Listen to the ‘sage of the stage’

College lectures are under attack by advocates of “active learning,” writes Molly Worthen, a University of North Carolina history professor.  There’s nothing new about that. “The lecturer pumps laboriously into sieves,” warned Charles Eliot in his 1869 inaugural address as president of Harvard.

However, “in the humanities, there are sound reasons for sticking with the traditional model of the large lecture course combined with small weekly discussion sections,” Worthen argues. “Lectures are essential for teaching the humanities’ most basic skills: comprehension and reasoning, skills whose value extends beyond the classroom to the essential demands of working life and citizenship.”

Learning to pay attention is a “crucial first step in the ‘critical thinking’ that educational theorists prize,” she argues.

A lecture is not the declamation of an encyclopedia article. In the humanities, a lecture “places a premium on the connections between individual facts,” Monessa Cummins, the chairwoman of the classics department and a popular lecturer at Grinnell College, told me. “It is not a recitation of facts, but the building of an argument.

Absorbing a long, complex argument is hard work, requiring students to synthesize, organize and react as they listen.

This is difficult for many students — and perhaps more difficult for first-generation, black and Latino students, recent research suggests.

In a 2014 study, science and math scores improved after professors replaced lecture time with “active learning” methods such as group work and student-led discussion. “It’s almost unethical to be lecturing,”  said Eric Mazur, a Harvard physicist.

“Humanists have been beating back calls to update our methods, to follow the lead of the sciences, for a very long time,” responds Worthen. If “active learning” works best in science classes, that’s fine. The humanities still has a place for the “sage on the stage.”

Structure, quizzes improve lectures

Are College Lectures Unfair? asks Annie Murphy Paul in the New York Times. I think would be more useful to ask whether college lectures are less effective than they could be — for everyone.

“Active learning” — such as adding quizzes, questions about the reading and in-class exercises to lectures — improves achievement for all students, research has found.  “Women, minorities, and low-income and first-generation students benefit more, on average, than white males from more affluent, educated families,” writes Paul.

An introductory biology course at the University of North Carolina at Chapel Hill was taught in a low-structure lecture format and a moderate-structure format that included  “ungraded guided-reading questions and in-class active-learning exercises in addition to the graded online assignments,” she writes.

In the structured course, students were more likely to complete the readings and spent more time studying. Students earned higher grades than those in the traditional lecture course. The active-learning approach worked especially well for black and first-generation students.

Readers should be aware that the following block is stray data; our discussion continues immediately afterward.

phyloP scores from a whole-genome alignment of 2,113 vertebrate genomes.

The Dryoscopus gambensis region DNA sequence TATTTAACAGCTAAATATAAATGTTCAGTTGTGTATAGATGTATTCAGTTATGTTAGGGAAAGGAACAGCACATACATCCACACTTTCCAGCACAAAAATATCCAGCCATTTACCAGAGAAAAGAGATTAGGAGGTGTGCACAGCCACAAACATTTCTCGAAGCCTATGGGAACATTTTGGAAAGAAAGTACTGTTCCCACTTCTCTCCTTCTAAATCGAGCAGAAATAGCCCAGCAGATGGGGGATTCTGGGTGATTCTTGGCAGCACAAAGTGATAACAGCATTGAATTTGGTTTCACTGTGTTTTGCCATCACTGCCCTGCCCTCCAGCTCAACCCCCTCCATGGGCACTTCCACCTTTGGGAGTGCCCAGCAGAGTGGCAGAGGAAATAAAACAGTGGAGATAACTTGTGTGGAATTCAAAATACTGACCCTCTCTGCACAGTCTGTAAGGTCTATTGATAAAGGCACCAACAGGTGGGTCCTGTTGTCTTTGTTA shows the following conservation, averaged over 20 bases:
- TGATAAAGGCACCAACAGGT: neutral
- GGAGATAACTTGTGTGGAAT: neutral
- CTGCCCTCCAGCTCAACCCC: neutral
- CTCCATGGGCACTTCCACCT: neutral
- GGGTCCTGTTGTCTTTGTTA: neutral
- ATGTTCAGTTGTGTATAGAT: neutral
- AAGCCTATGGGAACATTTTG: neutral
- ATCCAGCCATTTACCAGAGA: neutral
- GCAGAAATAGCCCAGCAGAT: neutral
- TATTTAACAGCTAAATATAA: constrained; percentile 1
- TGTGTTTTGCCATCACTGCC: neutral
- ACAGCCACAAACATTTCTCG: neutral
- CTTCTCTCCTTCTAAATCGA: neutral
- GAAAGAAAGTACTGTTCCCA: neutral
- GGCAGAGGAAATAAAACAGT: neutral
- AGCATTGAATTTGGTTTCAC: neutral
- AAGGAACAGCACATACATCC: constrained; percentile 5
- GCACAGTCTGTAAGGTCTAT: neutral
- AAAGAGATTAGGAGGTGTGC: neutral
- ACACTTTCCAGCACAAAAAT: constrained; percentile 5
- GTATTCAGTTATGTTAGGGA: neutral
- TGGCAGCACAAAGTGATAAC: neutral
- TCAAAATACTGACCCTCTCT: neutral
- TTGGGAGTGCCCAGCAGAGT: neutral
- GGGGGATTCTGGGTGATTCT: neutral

At the University of Texas at Austin, psychology professors added a low-stakes quiz at the start of each class. Quizzed students attended class more often and achieved higher test scores. “The intervention also reduced by 50 percent the achievement gap between more affluent and less affluent students,” writes Paul.

“Active-learning courses regularly provide opportunities for students to talk and debate with one another in a collaborative, low-pressure environment,” writes Paul. That especially helps students who may be reluctant to speak up, such as women in math and science courses, minority students and first-generation students.

These days, many students who show up at a lecture are checking social media and surfing. Others will watch the lecture online. Unless they never get around to it. Redesigning lecture courses is a survival thing for professors, not just a way to help less-advantaged students.

Is traditional instruction that boring?

I have been puzzling over the op-ed “Plato’s War on Play” by Mark C. Carnes, professor of history at Barnard College and author of Minds on Fire: How Role-Immersion Games Transform College. (The op-ed is behind a paywall in The Chronicle of Higher Education.) Carnes argues that philosophers and educators from Plato onward have distinguished between the “good play” that is appropriate for the classroom and “bad play” that must be kept outside its bounds. In doing so, they have denied themselves a powerful classroom motivator; harnessing “bad play” for academic purposes can do wonders, as the role-playing game Reacting to the Past suggests.

Role-play may indeed motivate students. But why assume that “traditional” instruction cannot do the same? Why assume, moreover, that slower and quieter kinds of engagement lack value?

Carnes writes:

But during the past decade, some faculty members and administrators have discovered that the motivational power of “bad play” can be harnessed to academic purposes. Perhaps the most vivid illustration of the phenomenon is the spread of Reacting to the Past, a pedagogical system I helped start, in which students play monthlong games, set in the past, with roles informed by classic texts. For the game set in Athens in 403 BC, for example, students become democrats or oligarchs, and compete by debating the respective merits of Pericles and Plato; for the game set in the Holy Office in Rome in 1632, students pretend to be mathematicians, natural philosophers, and conservative cardinals, and debate whether Galileo’s Dialogue Concerning the Two Chief World Systems proves that the Earth moves. During the past decade, Reacting—the epitome of Platonic bad play—has spread to more than 350 campuses.